CTA to Expand Mobile Security Network Pilot

February 14, 2007

The Chicago Transit Board today approved $1.5 million to increase the number of fixed locations at rail stations and emergency response vehicles participating in CTA's Mobile Security Network pilot. Antennas will be placed at a combination of 39 select rail stations and garages and antennas and laptops will be added to 20 vehicles, including Chicago Police Department (CPD) Public Transportation Section cars.

"Expanding the number of vehicles and facilities participating in the pilot allows CTA to gather more data in order to evaluate the feasibility of using the mobile security network system-wide," said Chicago Transit Board Chairman Carole Brown.

The Mobile Security Network uses a wireless transmitter to send live images from existing cameras on CTA buses to laptops in vehicles such as police cars, CTA supervisory vehicles, and to CTA's Control Center.

The pilot uses 40 buses, Chicago Police Department (CPD) Public Transportation Section police cars, CTA's Incident Command bus, CTA supervisory and security vehicles and fixed locations at select rail stations and two garages. CTA is testing the feasibility of the system for approximately six months.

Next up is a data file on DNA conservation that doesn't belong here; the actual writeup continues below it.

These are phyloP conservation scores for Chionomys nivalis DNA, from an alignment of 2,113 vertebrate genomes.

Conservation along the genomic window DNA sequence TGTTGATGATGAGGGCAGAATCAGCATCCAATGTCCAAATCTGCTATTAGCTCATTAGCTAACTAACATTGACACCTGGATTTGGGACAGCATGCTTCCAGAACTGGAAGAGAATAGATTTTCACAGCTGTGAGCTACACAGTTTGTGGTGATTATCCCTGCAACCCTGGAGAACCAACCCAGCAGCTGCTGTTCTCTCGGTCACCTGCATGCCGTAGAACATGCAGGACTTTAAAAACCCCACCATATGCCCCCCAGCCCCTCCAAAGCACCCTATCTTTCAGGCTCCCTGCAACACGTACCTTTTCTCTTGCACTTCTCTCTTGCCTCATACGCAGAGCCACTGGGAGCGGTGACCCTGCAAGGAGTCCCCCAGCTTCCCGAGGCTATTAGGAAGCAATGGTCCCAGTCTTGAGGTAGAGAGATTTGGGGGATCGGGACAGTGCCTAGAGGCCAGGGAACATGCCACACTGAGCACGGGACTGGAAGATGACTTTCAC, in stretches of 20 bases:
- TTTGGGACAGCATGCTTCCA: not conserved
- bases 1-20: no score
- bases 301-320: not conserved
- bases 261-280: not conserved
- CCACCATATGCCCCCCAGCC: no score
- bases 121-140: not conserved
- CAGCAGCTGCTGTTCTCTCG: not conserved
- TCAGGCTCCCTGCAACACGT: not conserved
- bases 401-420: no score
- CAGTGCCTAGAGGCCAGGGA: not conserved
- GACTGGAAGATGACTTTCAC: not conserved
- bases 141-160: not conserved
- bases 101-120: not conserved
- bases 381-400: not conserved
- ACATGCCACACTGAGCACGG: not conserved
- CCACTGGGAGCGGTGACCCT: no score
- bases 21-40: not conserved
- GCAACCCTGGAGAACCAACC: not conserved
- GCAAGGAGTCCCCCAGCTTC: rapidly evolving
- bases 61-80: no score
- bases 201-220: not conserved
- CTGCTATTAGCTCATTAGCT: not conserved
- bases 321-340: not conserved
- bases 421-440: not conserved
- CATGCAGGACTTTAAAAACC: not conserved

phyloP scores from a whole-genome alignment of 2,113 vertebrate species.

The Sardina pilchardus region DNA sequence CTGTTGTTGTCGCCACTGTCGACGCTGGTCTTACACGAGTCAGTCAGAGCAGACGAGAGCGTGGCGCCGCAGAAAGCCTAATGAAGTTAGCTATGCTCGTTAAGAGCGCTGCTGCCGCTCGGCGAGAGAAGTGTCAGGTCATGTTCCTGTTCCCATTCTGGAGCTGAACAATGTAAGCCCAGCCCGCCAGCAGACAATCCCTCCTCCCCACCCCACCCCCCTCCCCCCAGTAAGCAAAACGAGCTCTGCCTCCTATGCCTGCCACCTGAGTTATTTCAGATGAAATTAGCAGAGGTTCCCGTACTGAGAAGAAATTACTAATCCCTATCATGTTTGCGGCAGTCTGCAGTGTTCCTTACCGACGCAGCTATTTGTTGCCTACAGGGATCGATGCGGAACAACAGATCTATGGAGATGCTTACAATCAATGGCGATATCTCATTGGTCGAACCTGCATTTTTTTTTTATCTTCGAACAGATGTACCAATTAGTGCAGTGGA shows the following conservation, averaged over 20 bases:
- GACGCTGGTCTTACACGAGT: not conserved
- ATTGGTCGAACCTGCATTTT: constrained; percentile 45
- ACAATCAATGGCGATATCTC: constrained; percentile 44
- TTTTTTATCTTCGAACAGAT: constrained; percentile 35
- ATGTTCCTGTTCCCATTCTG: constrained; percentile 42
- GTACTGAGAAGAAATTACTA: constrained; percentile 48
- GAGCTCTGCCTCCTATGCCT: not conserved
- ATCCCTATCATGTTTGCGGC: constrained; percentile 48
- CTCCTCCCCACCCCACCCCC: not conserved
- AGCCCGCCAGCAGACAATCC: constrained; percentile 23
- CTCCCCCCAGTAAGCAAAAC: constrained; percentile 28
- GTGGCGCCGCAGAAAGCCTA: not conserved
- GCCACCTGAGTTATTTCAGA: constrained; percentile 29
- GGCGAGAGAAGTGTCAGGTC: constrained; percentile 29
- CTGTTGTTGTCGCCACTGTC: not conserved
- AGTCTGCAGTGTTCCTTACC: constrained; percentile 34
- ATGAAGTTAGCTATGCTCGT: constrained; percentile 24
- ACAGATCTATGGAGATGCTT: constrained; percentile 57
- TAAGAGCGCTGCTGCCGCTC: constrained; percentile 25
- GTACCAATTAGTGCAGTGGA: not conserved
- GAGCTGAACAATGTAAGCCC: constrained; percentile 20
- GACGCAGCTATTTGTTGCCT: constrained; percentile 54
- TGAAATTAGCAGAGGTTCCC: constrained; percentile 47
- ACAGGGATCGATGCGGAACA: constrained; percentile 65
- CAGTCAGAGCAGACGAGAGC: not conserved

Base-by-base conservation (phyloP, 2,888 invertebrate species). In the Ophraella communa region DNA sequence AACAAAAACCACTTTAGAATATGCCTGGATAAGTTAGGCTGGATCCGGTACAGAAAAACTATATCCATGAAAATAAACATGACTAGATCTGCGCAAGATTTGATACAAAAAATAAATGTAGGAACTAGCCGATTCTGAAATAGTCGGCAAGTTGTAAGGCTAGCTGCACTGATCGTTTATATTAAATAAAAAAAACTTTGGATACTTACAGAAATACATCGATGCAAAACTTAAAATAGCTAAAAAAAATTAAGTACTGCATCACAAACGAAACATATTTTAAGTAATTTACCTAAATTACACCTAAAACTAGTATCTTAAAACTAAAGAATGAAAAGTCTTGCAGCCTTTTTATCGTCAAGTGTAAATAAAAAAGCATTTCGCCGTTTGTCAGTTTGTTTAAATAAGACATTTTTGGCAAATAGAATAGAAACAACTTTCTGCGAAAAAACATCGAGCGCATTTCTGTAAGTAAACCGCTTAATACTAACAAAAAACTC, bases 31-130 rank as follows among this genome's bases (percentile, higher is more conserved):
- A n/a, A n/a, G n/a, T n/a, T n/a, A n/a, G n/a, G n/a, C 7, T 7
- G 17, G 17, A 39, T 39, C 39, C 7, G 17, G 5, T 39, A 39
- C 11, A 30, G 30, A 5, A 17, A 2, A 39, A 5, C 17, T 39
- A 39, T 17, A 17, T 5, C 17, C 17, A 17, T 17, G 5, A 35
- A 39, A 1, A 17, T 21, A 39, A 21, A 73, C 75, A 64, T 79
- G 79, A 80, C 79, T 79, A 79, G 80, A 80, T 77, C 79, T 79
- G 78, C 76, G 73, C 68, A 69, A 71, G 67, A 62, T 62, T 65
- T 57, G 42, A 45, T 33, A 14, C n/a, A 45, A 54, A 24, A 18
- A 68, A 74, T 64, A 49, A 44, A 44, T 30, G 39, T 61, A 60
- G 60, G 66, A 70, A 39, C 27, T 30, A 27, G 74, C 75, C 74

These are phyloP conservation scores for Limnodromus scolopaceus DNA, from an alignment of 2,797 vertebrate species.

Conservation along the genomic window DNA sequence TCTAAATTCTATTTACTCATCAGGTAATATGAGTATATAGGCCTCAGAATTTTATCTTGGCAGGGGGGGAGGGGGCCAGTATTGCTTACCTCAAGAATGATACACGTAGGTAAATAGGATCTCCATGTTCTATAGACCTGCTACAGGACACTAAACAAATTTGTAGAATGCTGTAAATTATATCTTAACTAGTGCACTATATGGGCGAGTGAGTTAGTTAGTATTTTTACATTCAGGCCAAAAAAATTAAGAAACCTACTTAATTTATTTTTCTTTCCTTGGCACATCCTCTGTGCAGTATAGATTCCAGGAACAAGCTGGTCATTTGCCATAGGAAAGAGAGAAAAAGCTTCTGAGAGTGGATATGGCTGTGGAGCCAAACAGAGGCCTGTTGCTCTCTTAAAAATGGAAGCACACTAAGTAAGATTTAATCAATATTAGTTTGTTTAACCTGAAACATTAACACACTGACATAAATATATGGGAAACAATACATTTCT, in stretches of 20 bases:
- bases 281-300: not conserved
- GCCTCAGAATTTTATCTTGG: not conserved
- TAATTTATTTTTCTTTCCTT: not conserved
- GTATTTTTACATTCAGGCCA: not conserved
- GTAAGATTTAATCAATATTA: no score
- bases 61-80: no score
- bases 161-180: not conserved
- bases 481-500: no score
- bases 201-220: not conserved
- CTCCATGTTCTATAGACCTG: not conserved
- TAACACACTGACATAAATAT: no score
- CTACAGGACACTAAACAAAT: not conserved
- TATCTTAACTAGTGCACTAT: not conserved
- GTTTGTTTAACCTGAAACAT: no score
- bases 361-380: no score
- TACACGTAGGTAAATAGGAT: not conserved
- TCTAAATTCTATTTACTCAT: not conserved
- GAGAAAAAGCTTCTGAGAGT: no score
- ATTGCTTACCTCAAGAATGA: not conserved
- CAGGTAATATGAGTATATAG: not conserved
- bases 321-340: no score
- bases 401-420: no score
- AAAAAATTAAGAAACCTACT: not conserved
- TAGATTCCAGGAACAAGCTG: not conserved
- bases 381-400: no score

The vehicles used in the pilot are equipped with antennas and a network system that attaches to the laptop, allowing the individuals inside to view images on the laptop monitor. The pilot vehicles need only be within 600 feet of a wireless transmitter in order to receive images.

Images also can be transmitted from the existing fiber optic network that connects cameras at CTA rail stations. The receivers connected to the laptops allow vehicles such as police cars at street level to view images from the subway or elevated platform when they are near a wireless transmitter at a rail station.

"The mobile security network allows Chicago Police to view and assess the situation more quickly and take the appropriate action," said CTA President Frank Kruesi. "Adding mobility to our security camera system maximizes the capabilities of our existing cameras and helps to improve the overall safety and security of CTA customers."

CTA's security camera network currently has the capability to transmit live images from CTA rail stations to CTA's Control Center and the Office of Emergency Management and Communications. Presently there are more than 1,000 cameras at 49 stations on CTA's rail system. Cameras will be added at more stations as funding becomes available.

Additionally, the new rail cars currently on order will have seven cameras on each rail car. The prototype of the new rail cars is due to arrive in 2008, with delivery of rail cars for service expected to begin in 2010.

 

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